Since last week’s Commons motion on a referendum on our membership of the EU, there has been debate in newspapers, on the blogs and among Conservative and Liberal politicians as to whether and how we might repatriate powers from Brussels. Any treaty revision to improve the governance of the Eurozone would, the argument runs, be an opportunity for the UK to seek the return of competences yielded to the EU in previous treaties.
In the past two European elections it has been Conservative policy to repatriate powers: over fisheries in 2004 and employment laws in 2009. Neither has happened. One might argue that in that period there has not been a majority Conservative government capable of delivering on those promises, but I strongly suspect that had the party won an outright majority in 2010 we would still be no nearer to realising these aspirations and had we done so the price we would have paid would have been disproportionate.
For those Conservatives who believe Britain’s future is outside the EU, no repatriation of powers would be sufficient; for those who want us to remain members, there are always other priorities.
Perhaps we should frame the question differently: Would another treaty negotiation afford us the opportunity to reform the EU?
During the negotiations for the Maastricht Treaty John Major had the following words added to the preamble: “ RESOLVED to continue the process of creating an ever closer union among the peoples of Europe, in which decisions are taken as closely as possible to the citizen in accordance with the principle of subsidiarity”.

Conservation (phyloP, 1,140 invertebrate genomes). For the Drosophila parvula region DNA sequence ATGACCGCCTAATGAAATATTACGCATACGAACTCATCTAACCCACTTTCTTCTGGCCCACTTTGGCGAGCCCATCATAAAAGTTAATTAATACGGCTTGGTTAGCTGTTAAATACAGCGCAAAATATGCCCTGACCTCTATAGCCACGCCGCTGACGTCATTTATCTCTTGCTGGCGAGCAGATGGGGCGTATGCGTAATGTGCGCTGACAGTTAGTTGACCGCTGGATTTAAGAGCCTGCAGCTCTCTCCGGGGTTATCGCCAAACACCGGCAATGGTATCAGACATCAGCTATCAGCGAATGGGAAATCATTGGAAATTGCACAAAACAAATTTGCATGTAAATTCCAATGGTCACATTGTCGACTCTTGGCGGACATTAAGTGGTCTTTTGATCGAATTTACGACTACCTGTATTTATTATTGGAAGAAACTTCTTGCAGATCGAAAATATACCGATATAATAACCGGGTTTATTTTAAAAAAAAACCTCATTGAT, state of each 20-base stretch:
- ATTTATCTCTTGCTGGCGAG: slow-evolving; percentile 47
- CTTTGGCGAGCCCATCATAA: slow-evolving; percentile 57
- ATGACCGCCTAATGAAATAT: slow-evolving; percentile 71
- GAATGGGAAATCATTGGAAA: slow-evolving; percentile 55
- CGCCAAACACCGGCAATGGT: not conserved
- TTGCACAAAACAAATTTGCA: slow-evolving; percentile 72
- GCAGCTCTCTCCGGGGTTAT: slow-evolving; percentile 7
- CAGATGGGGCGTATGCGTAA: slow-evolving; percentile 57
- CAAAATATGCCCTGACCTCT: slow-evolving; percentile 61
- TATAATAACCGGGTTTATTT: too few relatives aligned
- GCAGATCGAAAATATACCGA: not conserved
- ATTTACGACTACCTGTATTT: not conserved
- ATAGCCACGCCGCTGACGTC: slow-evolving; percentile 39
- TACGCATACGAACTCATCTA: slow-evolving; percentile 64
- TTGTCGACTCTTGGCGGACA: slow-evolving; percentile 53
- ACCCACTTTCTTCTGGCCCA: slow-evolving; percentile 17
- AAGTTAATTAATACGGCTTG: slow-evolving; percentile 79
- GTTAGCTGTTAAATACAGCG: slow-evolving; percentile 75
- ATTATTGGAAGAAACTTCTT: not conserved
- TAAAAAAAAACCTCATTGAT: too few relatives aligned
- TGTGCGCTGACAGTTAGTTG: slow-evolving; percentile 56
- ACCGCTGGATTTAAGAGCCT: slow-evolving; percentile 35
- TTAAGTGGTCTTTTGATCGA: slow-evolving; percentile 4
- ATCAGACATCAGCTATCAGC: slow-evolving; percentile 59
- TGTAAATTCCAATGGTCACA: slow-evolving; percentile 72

Now, the idea that decisions should be taken as closely as possible to the citizen is a very Conservative one. We believe that decisions are best taken by individuals and families and where that is not possible, by local rather than national or supranational government. Since its first appearance in the Maastricht Treaty subsidiarity has been a principle more honour'd in the breach than the observance. Of all the directives and regulations promulgated since 1992 the Court of Justice has incredibly found only one to flout this principle.
The peoples of Europe, on whose behalf EU leaders and the Commission claim to speak, are frustrated with the centralising tendency of never-ending institutional reform. It is time to make the case, not merely for the UK to take back powers, but for the EU to return powers that it has accumulated over the past 50 years to individuals, families, local communities, and national governments across the continent. From agriculture to regional policy, from environmental legislation to employment law, there are things that would better be done “as closely as possible to the citizen”. The single market does not require uniformity: fearing a race to the bottom in social, employment or environmental policy is a council of despair. “Unity in Diversity” is the motto of the European Union. It is time to swing the balance back in the direction of a little more diversity and a little less uniformity.